- These AIR modules should also help to improve the AIR signal (mesh repeaters), which is probably something I would love to be able to disable.
- In the Loxone app you will see the following AC controls. But obviously, the biggest strength is the ability to manage the energy consumption in your building holistically.
- I think I would love the Loxone AC control AIR product, if it was reasonably priced. I understand there has been some engineering done to support the variety of devices, however for my three indoor AC units this means investment around 270 EUR each (total of more than 810 EUR altogether / ~856 USD). Knowing that this is what you have to spend just because the original manufacturers are not willing to let you connect to your AC unit in any standard way is alarming.
- The communication does not work bidirectionally. I thought it will be, but apparently it is not. This is the biggest disappointment. There might be multiple things causing this. I need to reconfirm with somebody who has original Wi-Fi AC adapter installed in the air conditioner, if that module is getting any changes back from the system. If not and this is by design, then we cannot blame Loxone at all. However if this works, then I hope Loxone will provide an update to the module allowing the status being sent back. In other words, at this moment, if somebody uses the original IR remote, Loxone will not know this is happening, and such changes won’t be propagated into the Loxone app.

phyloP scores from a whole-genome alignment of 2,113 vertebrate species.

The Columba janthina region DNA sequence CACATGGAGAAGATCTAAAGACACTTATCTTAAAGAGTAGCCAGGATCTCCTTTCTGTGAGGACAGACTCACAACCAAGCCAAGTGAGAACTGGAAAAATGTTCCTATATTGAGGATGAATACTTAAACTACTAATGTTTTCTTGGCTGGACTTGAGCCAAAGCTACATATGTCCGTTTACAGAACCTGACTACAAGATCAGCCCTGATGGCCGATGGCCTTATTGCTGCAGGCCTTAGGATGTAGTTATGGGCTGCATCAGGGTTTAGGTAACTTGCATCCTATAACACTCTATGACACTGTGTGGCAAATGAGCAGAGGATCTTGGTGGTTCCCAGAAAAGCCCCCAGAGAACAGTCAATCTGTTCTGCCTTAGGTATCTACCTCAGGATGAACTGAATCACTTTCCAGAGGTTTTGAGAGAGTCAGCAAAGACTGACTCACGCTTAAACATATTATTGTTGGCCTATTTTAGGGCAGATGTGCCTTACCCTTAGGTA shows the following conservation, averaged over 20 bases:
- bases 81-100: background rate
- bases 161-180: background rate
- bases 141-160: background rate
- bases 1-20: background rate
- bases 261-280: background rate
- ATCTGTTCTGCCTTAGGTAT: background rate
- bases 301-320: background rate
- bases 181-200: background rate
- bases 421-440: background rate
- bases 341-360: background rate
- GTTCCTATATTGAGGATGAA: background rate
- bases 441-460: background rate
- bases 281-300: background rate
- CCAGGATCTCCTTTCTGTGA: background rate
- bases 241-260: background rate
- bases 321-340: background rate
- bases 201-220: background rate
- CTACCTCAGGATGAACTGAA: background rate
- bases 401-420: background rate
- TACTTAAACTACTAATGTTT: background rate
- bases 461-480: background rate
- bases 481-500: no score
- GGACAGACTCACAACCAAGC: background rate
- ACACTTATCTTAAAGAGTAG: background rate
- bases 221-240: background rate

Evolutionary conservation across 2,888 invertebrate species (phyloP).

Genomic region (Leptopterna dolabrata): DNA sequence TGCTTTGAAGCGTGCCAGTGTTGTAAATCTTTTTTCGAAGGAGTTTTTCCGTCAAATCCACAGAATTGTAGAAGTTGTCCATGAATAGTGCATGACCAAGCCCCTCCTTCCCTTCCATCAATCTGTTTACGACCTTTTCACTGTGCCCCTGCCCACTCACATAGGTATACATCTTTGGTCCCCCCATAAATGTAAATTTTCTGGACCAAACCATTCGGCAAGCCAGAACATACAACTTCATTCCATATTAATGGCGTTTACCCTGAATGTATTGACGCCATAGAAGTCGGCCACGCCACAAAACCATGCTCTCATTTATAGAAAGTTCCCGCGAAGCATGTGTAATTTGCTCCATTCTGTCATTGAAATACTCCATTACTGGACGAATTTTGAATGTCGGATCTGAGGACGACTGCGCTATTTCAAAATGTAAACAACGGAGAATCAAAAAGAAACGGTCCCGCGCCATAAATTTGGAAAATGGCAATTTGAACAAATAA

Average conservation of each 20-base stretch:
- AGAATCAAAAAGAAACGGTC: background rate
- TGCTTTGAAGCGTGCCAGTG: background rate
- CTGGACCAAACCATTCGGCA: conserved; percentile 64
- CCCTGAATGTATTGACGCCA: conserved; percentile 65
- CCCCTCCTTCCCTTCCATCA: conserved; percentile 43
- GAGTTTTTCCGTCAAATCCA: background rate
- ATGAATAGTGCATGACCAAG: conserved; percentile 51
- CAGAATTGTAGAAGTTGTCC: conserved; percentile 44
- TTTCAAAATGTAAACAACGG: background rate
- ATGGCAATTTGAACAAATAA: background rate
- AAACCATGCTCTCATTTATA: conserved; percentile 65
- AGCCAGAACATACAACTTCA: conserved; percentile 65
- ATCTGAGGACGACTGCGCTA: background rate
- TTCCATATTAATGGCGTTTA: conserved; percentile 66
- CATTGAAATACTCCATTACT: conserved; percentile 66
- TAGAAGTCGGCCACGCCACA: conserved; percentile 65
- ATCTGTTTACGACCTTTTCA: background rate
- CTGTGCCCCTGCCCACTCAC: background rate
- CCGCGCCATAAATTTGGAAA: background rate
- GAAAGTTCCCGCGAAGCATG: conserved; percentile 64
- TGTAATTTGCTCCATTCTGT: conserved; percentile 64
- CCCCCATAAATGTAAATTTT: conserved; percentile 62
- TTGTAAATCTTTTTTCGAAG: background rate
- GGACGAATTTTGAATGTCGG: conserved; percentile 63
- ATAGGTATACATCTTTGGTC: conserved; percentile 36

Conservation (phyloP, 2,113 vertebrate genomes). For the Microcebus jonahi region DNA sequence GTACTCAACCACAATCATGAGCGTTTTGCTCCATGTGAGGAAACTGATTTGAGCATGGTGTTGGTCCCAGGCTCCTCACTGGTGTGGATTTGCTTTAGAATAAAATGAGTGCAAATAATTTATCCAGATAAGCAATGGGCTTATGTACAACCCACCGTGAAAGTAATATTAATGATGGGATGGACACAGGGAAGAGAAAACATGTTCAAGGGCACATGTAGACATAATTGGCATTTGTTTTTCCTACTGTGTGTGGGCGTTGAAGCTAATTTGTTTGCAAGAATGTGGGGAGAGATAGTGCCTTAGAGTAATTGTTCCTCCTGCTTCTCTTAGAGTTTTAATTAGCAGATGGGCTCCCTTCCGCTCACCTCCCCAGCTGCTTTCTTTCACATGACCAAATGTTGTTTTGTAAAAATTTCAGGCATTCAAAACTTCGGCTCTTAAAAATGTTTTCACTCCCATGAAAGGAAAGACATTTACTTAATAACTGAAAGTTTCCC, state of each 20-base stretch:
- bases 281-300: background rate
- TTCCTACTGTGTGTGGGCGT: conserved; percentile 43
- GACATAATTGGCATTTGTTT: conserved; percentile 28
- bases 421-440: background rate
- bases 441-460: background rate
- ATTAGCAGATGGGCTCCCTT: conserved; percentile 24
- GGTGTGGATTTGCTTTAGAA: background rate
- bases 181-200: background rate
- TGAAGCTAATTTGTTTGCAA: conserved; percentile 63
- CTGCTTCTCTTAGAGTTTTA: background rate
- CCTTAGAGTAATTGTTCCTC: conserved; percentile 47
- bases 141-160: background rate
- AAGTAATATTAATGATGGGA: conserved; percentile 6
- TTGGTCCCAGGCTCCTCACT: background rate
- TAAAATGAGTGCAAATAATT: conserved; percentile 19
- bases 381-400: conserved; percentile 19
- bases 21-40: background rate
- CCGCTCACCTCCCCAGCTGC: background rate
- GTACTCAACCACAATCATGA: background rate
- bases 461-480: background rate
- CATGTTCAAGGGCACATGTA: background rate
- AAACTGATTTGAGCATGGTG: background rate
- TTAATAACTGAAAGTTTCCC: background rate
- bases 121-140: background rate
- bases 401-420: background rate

I will continue to test this, but if I just conclude the last two points together, it is raising my eyebrows. Because what we are practically getting here is just a bit better (more reliable) one way connection compared to the IR. I know, there is also the SW support behind the price (the block you have ready in the config) but still, kind of harder to swallow. At this moment I will refrain from any conclusion. I will open a support query to confirm if this is the intended behavior and will report back any findings. If you have any comments of suggestions, feel free to add comment. Thank you.